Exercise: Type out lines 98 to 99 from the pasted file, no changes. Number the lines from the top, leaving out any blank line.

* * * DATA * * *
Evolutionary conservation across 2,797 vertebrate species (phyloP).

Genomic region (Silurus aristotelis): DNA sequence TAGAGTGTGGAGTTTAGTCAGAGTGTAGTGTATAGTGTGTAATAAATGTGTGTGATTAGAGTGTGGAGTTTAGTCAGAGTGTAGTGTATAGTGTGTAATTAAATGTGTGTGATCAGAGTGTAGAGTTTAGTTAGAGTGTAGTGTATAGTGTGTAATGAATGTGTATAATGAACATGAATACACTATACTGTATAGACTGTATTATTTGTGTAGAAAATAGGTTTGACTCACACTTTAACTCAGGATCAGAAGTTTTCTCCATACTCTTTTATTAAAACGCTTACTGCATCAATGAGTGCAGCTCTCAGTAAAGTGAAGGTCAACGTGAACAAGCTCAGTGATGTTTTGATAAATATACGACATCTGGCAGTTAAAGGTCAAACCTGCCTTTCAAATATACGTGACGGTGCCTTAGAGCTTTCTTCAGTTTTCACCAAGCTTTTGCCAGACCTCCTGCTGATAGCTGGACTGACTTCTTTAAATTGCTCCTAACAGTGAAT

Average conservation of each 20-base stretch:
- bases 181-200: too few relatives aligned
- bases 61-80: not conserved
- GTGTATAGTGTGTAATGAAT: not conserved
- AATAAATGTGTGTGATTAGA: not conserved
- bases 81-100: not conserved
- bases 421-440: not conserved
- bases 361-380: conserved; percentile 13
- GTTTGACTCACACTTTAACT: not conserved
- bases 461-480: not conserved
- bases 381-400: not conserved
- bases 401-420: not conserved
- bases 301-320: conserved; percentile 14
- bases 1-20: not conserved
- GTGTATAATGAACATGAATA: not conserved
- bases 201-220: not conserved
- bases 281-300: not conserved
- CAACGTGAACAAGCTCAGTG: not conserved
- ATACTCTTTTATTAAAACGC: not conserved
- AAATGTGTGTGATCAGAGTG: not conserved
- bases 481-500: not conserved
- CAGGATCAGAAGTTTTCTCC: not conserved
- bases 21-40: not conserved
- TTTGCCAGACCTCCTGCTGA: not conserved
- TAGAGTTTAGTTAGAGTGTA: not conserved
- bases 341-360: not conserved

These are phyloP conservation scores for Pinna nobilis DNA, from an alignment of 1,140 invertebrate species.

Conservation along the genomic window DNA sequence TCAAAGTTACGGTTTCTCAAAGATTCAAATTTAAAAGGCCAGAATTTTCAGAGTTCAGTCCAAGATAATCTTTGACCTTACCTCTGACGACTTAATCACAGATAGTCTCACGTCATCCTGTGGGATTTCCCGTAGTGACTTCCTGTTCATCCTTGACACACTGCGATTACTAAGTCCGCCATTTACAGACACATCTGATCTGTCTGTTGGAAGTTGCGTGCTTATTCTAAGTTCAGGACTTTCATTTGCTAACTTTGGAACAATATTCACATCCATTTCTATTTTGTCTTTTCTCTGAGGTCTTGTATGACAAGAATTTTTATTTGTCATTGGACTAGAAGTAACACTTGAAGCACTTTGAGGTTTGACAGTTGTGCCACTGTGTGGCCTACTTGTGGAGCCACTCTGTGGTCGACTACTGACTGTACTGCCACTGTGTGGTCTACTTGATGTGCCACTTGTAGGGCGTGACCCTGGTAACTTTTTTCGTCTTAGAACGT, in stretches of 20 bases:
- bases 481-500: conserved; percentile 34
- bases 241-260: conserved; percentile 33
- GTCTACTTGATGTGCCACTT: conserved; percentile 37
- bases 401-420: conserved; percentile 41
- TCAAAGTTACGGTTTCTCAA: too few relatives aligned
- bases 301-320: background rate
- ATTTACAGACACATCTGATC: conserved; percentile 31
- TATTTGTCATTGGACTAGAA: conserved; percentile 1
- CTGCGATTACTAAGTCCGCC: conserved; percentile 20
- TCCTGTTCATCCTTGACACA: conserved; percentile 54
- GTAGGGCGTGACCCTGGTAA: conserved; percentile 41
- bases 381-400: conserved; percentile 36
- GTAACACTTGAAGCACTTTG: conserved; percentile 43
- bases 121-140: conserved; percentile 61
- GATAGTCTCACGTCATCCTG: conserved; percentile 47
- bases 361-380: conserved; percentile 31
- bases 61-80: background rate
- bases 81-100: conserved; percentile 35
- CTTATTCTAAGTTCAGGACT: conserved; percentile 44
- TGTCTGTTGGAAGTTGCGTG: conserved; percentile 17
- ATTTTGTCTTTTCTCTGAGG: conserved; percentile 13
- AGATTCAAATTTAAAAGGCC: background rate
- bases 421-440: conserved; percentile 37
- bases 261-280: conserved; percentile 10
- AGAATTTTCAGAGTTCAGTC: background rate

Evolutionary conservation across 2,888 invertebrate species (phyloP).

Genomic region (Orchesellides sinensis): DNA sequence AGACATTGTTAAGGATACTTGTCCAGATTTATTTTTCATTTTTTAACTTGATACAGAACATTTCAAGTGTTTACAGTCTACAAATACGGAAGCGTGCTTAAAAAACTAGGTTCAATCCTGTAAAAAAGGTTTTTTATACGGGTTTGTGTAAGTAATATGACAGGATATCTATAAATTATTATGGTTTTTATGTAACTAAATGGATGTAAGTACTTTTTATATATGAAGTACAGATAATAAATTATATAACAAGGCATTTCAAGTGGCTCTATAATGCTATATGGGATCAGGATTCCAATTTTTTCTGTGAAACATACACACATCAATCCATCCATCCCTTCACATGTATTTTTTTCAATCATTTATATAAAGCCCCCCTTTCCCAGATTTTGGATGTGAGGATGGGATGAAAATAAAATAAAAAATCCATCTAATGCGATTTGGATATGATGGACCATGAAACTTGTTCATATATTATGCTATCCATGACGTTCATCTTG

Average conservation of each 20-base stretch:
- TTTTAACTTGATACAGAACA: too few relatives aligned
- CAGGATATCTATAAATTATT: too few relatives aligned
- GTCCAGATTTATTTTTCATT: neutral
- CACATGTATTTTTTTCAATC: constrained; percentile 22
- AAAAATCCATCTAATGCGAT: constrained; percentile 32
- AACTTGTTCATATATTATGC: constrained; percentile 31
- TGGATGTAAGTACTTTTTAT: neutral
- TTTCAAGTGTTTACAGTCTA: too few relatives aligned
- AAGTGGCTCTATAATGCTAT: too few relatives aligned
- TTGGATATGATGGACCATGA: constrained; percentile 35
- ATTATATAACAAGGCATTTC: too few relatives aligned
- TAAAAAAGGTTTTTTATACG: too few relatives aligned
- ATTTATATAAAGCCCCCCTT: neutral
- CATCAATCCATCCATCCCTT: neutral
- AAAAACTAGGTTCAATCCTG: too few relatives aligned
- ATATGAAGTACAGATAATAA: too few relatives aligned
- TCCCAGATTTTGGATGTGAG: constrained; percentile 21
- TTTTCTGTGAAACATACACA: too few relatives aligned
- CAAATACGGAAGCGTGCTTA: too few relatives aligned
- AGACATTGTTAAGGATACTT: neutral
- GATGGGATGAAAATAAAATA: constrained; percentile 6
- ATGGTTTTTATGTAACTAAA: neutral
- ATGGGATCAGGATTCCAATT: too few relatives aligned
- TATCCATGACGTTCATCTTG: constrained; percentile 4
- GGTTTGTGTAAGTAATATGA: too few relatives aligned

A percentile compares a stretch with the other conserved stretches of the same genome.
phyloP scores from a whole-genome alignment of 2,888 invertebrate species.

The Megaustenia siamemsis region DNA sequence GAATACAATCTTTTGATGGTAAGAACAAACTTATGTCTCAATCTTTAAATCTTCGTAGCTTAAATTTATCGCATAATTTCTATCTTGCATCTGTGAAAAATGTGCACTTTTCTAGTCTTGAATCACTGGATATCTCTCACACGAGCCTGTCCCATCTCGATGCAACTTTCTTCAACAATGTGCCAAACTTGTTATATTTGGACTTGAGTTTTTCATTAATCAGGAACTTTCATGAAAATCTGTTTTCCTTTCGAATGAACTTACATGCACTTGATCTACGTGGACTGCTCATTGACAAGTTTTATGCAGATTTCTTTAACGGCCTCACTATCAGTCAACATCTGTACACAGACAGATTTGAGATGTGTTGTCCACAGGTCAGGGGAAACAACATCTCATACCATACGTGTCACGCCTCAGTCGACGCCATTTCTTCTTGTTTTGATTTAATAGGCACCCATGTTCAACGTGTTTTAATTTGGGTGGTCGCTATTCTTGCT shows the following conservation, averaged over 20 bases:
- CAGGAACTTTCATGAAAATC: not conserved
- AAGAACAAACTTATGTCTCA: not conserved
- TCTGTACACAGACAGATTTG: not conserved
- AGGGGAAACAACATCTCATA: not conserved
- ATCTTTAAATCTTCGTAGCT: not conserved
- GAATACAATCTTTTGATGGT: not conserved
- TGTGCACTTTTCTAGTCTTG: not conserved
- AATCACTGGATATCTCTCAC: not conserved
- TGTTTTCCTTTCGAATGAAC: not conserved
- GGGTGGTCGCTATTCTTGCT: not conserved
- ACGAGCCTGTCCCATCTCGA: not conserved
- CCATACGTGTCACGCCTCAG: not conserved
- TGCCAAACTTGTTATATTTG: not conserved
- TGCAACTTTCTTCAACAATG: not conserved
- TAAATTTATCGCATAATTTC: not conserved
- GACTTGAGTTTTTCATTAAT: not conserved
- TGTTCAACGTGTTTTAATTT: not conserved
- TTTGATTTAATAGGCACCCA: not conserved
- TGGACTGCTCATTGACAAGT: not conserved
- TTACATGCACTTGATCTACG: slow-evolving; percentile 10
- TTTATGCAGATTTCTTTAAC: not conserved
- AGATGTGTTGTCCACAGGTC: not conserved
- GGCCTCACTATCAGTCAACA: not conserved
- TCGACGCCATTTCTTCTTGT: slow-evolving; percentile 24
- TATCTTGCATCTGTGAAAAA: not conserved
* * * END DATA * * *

- CCATACGTGTCACGCCTCAG: not conserved
- TGCCAAACTTGTTATATTTG: not conserved